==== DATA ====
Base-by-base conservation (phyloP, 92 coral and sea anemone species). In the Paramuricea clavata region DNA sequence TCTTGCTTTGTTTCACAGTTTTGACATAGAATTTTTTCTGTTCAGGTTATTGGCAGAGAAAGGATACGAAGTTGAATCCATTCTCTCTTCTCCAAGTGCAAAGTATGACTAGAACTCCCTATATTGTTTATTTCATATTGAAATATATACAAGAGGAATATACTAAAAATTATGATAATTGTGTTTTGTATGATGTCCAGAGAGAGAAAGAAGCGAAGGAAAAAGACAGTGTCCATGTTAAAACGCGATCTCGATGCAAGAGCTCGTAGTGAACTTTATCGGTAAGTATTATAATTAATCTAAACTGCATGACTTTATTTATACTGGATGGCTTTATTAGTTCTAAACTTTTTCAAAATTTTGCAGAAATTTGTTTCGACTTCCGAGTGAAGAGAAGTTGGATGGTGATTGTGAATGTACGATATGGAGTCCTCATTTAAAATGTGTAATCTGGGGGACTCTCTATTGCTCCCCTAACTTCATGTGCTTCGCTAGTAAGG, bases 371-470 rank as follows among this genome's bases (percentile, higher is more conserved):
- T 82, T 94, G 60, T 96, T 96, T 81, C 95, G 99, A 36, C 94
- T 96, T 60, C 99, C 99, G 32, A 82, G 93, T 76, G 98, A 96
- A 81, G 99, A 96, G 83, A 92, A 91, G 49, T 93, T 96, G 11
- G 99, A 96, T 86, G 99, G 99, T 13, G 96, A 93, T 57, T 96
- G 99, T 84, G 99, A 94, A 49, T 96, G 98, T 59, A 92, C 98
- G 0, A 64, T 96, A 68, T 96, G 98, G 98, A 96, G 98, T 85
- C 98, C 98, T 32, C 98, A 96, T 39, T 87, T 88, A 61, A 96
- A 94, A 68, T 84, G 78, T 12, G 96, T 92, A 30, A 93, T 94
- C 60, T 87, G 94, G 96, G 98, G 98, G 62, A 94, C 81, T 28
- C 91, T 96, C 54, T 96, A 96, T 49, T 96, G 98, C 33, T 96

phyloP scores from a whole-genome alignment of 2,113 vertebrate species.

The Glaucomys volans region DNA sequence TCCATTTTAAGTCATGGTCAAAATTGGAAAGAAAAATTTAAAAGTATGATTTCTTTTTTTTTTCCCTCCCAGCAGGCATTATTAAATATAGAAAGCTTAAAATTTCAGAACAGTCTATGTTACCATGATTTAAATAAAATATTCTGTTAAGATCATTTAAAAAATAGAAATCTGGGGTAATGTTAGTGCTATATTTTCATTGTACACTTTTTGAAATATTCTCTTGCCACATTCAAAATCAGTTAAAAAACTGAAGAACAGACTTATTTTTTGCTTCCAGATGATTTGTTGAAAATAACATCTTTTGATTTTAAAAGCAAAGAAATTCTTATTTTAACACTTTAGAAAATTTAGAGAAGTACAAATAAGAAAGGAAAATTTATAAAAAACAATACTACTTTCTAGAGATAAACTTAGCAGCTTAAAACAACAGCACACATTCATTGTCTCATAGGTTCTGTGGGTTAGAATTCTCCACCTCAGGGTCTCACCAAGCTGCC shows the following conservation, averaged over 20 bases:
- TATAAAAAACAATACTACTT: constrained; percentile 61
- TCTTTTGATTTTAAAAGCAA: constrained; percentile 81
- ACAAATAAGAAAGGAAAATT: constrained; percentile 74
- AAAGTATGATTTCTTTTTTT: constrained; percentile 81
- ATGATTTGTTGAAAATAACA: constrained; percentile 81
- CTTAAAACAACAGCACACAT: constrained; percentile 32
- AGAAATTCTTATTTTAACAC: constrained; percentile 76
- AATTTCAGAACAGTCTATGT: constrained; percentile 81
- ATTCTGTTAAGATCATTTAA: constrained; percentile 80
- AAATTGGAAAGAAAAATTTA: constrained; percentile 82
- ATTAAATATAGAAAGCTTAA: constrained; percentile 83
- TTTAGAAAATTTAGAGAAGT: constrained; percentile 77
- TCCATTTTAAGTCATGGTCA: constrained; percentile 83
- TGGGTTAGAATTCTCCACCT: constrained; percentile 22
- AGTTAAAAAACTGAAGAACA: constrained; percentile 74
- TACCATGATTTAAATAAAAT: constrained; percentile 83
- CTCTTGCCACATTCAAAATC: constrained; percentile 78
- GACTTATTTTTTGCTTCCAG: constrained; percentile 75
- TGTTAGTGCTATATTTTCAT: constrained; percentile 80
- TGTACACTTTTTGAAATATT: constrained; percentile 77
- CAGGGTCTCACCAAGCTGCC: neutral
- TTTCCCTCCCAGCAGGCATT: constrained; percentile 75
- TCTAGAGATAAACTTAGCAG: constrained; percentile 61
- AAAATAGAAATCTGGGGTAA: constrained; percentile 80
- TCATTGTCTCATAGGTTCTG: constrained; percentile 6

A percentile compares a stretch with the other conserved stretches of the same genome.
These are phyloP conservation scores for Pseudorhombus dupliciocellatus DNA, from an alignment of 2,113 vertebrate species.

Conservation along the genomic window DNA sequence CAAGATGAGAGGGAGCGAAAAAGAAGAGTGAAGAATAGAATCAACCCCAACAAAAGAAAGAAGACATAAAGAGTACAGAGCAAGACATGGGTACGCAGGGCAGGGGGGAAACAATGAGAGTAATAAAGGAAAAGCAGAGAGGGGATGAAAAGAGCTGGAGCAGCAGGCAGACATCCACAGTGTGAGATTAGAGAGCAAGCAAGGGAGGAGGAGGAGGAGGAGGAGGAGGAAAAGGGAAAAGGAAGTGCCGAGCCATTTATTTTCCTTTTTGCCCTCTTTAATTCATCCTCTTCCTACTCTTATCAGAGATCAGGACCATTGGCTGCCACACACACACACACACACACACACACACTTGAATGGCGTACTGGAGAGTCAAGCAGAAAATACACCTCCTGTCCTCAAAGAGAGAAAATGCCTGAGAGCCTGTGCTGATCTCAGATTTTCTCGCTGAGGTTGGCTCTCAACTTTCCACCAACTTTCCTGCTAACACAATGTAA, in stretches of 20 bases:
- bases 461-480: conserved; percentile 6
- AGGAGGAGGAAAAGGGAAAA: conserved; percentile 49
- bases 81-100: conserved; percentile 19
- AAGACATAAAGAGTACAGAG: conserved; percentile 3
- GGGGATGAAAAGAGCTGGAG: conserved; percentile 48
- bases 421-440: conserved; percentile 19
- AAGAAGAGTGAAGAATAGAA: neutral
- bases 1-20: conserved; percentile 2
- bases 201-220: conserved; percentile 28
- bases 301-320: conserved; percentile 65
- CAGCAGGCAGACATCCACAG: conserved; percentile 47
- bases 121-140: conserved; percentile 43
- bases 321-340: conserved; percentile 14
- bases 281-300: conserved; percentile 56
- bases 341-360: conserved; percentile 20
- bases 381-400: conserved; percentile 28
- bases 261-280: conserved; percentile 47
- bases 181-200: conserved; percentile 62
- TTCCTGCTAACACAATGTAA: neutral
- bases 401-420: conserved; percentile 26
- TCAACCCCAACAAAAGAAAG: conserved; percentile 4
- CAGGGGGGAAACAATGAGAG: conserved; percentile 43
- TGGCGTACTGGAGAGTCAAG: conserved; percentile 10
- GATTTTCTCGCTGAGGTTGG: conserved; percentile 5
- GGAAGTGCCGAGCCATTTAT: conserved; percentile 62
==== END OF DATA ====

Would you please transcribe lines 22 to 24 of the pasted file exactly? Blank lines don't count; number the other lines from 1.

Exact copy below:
- ATTCTGTTAAGATCATTTAA: constrained; percentile 80
- AAATTGGAAAGAAAAATTTA: constrained; percentile 82
- ATTAAATATAGAAAGCTTAA: constrained; percentile 83